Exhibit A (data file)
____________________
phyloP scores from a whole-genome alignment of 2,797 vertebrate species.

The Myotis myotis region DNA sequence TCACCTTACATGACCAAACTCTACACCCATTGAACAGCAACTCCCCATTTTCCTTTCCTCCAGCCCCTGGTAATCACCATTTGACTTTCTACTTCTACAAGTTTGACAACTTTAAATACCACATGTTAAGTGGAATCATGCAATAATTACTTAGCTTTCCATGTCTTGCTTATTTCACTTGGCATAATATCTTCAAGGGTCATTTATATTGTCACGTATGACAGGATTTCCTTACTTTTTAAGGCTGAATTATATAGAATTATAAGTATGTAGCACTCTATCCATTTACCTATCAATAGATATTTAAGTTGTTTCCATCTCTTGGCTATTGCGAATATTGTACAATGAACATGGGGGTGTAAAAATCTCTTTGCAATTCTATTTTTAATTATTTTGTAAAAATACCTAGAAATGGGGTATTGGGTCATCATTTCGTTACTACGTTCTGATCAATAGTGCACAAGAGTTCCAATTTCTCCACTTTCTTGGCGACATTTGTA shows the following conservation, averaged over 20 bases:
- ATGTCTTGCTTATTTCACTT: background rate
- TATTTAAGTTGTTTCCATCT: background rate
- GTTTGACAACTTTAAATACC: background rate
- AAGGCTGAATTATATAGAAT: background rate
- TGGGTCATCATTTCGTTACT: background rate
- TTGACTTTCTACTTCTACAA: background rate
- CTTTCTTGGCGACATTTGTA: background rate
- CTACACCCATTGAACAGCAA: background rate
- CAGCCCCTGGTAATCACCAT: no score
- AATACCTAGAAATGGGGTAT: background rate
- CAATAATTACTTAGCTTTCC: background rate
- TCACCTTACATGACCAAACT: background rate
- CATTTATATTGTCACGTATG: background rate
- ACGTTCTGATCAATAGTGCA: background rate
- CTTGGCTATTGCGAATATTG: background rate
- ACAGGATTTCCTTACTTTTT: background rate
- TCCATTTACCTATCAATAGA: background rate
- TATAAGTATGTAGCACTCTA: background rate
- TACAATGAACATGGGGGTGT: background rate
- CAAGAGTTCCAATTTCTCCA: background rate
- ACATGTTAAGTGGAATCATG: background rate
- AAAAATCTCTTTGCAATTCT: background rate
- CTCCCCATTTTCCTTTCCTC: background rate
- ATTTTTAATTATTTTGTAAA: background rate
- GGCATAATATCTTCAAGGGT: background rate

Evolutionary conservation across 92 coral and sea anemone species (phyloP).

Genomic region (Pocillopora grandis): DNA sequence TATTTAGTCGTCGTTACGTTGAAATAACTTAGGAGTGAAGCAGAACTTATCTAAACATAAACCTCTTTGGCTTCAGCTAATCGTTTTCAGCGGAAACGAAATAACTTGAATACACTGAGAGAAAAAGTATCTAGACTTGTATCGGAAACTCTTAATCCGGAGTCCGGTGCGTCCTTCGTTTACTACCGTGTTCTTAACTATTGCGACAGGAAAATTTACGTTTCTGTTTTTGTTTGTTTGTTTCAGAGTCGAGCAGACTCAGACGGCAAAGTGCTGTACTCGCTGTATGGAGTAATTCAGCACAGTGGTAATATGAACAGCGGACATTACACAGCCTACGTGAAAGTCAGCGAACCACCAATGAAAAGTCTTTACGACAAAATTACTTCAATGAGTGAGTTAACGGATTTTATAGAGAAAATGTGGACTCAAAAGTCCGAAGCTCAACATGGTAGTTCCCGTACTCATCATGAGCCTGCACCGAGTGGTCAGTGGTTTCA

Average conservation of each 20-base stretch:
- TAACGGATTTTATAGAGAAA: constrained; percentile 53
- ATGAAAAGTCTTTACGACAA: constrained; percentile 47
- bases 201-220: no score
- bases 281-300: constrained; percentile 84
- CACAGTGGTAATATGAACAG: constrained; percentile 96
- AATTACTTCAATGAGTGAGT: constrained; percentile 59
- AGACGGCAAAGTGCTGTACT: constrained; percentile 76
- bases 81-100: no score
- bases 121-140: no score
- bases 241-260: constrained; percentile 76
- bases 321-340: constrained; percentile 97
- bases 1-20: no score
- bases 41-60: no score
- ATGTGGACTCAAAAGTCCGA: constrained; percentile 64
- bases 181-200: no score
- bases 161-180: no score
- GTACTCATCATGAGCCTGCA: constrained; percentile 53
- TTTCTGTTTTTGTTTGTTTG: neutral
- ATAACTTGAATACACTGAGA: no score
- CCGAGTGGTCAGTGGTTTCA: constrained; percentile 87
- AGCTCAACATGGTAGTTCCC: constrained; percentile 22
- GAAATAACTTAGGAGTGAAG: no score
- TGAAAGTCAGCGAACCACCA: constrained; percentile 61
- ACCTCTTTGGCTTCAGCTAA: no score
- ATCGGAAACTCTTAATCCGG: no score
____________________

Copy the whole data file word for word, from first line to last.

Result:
phyloP scores from a whole-genome alignment of 2,797 vertebrate species.

The Myotis myotis region DNA sequence TCACCTTACATGACCAAACTCTACACCCATTGAACAGCAACTCCCCATTTTCCTTTCCTCCAGCCCCTGGTAATCACCATTTGACTTTCTACTTCTACAAGTTTGACAACTTTAAATACCACATGTTAAGTGGAATCATGCAATAATTACTTAGCTTTCCATGTCTTGCTTATTTCACTTGGCATAATATCTTCAAGGGTCATTTATATTGTCACGTATGACAGGATTTCCTTACTTTTTAAGGCTGAATTATATAGAATTATAAGTATGTAGCACTCTATCCATTTACCTATCAATAGATATTTAAGTTGTTTCCATCTCTTGGCTATTGCGAATATTGTACAATGAACATGGGGGTGTAAAAATCTCTTTGCAATTCTATTTTTAATTATTTTGTAAAAATACCTAGAAATGGGGTATTGGGTCATCATTTCGTTACTACGTTCTGATCAATAGTGCACAAGAGTTCCAATTTCTCCACTTTCTTGGCGACATTTGTA shows the following conservation, averaged over 20 bases:
- ATGTCTTGCTTATTTCACTT: background rate
- TATTTAAGTTGTTTCCATCT: background rate
- GTTTGACAACTTTAAATACC: background rate
- AAGGCTGAATTATATAGAAT: background rate
- TGGGTCATCATTTCGTTACT: background rate
- TTGACTTTCTACTTCTACAA: background rate
- CTTTCTTGGCGACATTTGTA: background rate
- CTACACCCATTGAACAGCAA: background rate
- CAGCCCCTGGTAATCACCAT: no score
- AATACCTAGAAATGGGGTAT: background rate
- CAATAATTACTTAGCTTTCC: background rate
- TCACCTTACATGACCAAACT: background rate
- CATTTATATTGTCACGTATG: background rate
- ACGTTCTGATCAATAGTGCA: background rate
- CTTGGCTATTGCGAATATTG: background rate
- ACAGGATTTCCTTACTTTTT: background rate
- TCCATTTACCTATCAATAGA: background rate
- TATAAGTATGTAGCACTCTA: background rate
- TACAATGAACATGGGGGTGT: background rate
- CAAGAGTTCCAATTTCTCCA: background rate
- ACATGTTAAGTGGAATCATG: background rate
- AAAAATCTCTTTGCAATTCT: background rate
- CTCCCCATTTTCCTTTCCTC: background rate
- ATTTTTAATTATTTTGTAAA: background rate
- GGCATAATATCTTCAAGGGT: background rate

Evolutionary conservation across 92 coral and sea anemone species (phyloP).

Genomic region (Pocillopora grandis): DNA sequence TATTTAGTCGTCGTTACGTTGAAATAACTTAGGAGTGAAGCAGAACTTATCTAAACATAAACCTCTTTGGCTTCAGCTAATCGTTTTCAGCGGAAACGAAATAACTTGAATACACTGAGAGAAAAAGTATCTAGACTTGTATCGGAAACTCTTAATCCGGAGTCCGGTGCGTCCTTCGTTTACTACCGTGTTCTTAACTATTGCGACAGGAAAATTTACGTTTCTGTTTTTGTTTGTTTGTTTCAGAGTCGAGCAGACTCAGACGGCAAAGTGCTGTACTCGCTGTATGGAGTAATTCAGCACAGTGGTAATATGAACAGCGGACATTACACAGCCTACGTGAAAGTCAGCGAACCACCAATGAAAAGTCTTTACGACAAAATTACTTCAATGAGTGAGTTAACGGATTTTATAGAGAAAATGTGGACTCAAAAGTCCGAAGCTCAACATGGTAGTTCCCGTACTCATCATGAGCCTGCACCGAGTGGTCAGTGGTTTCA

Average conservation of each 20-base stretch:
- TAACGGATTTTATAGAGAAA: constrained; percentile 53
- ATGAAAAGTCTTTACGACAA: constrained; percentile 47
- bases 201-220: no score
- bases 281-300: constrained; percentile 84
- CACAGTGGTAATATGAACAG: constrained; percentile 96
- AATTACTTCAATGAGTGAGT: constrained; percentile 59
- AGACGGCAAAGTGCTGTACT: constrained; percentile 76
- bases 81-100: no score
- bases 121-140: no score
- bases 241-260: constrained; percentile 76
- bases 321-340: constrained; percentile 97
- bases 1-20: no score
- bases 41-60: no score
- ATGTGGACTCAAAAGTCCGA: constrained; percentile 64
- bases 181-200: no score
- bases 161-180: no score
- GTACTCATCATGAGCCTGCA: constrained; percentile 53
- TTTCTGTTTTTGTTTGTTTG: neutral
- ATAACTTGAATACACTGAGA: no score
- CCGAGTGGTCAGTGGTTTCA: constrained; percentile 87
- AGCTCAACATGGTAGTTCCC: constrained; percentile 22
- GAAATAACTTAGGAGTGAAG: no score
- TGAAAGTCAGCGAACCACCA: constrained; percentile 61
- ACCTCTTTGGCTTCAGCTAA: no score
- ATCGGAAACTCTTAATCCGG: no score